‘Dear White People’ Is Still A Wonderful Show That Encourages Much-Needed Discussion

Features Writer
05.30.18 17 Comments
dear white people season 2


Ripping stories straight from the headlines is a delicate tightrope act for television shows. Without artistry, this kind of storytelling can devolve into lazy jokes and cheap moralizing. However, if done properly, issues can be brought into sharp focus with the commentary to match. Netflix‘s Dear White People leans into that gamble and has managed to nail the balance two seasons in a row. The stylish satire takes the experiences of black students at a largely white (fictional) Ivy League university and gives them real-world weight despite the witty delivery.

The first season focused on a campus cop pulling a gun on an unarmed black man — Reggie, played by Maque Richardson — at a college party, white students donning blackface, and the protests that follow. The second season keeps these themes in play, showing what happens in the fallout when the campus “goes back to normal,” but also adds in racist alt-right internet trolls and Fox News-esque talking heads and their ability to keep tensions enflamed. As Sam (Logan Browning), arguably the show’s main protagonist, finds herself in yet another flame war on Twitter, many viewers will probably cringe in recognition at the bots and MAGA accounts that have made social media even more unbearable at times.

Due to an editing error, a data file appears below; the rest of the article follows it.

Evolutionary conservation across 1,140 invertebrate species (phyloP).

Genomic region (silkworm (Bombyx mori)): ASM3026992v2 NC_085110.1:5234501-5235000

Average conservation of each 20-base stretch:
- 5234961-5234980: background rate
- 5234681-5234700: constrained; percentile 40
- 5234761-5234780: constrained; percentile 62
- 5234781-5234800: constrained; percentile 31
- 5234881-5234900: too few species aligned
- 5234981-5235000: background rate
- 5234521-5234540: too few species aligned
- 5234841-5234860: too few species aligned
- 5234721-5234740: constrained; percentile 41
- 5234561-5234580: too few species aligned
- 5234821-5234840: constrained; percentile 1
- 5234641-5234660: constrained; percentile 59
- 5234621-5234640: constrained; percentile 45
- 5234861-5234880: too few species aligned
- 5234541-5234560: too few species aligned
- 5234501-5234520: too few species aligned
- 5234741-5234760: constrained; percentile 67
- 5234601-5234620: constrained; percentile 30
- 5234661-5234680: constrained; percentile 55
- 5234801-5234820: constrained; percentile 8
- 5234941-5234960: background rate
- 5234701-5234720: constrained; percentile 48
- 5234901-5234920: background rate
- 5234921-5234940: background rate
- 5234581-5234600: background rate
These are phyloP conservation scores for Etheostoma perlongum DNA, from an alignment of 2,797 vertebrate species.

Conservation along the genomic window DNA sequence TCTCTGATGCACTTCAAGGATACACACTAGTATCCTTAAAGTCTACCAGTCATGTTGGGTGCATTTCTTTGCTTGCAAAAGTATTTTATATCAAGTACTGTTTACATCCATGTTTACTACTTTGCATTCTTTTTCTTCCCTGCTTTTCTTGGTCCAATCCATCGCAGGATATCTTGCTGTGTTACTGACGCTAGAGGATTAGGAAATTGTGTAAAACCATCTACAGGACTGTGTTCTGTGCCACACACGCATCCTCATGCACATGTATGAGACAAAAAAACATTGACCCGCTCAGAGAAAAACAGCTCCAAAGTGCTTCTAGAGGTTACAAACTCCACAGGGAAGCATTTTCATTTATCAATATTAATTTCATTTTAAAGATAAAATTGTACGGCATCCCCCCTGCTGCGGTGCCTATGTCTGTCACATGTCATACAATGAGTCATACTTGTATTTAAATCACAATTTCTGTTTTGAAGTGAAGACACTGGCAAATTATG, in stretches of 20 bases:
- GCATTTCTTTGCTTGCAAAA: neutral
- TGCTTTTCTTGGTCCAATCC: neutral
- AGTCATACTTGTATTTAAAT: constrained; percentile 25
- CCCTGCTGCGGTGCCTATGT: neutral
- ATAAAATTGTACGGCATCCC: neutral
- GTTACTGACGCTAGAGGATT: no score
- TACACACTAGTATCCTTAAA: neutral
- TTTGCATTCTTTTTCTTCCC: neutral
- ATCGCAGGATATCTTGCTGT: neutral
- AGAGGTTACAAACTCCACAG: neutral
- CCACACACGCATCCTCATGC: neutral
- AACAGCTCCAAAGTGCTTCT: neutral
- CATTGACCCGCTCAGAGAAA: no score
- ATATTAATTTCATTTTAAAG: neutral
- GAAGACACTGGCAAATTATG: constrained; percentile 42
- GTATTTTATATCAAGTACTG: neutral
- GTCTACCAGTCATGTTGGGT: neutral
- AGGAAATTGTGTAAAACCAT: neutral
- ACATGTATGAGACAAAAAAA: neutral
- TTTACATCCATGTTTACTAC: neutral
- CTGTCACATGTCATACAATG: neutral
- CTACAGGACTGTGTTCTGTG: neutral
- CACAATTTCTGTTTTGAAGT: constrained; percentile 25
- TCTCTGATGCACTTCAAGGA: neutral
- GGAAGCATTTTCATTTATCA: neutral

When it was first announced, some Netflix users balked at the title and claimed that the series “promoted white genocide,” canceling their accounts in retaliation. However, if they had rejected that knee-jerk reaction and actually watched the series, they would have witnessed a nuanced take on modern race relations that sought to exposed centuries of wounds instead of merely screaming at “the other.” Maybe they still would have taken issue with the content, maybe they wouldn’t. But in a world where shows like the freshly-canceled Roseanne and the just-revived Last Man Standing dominate the news cycle, Dear White People feels like an eloquent and steadfast rebuke of the status quo.

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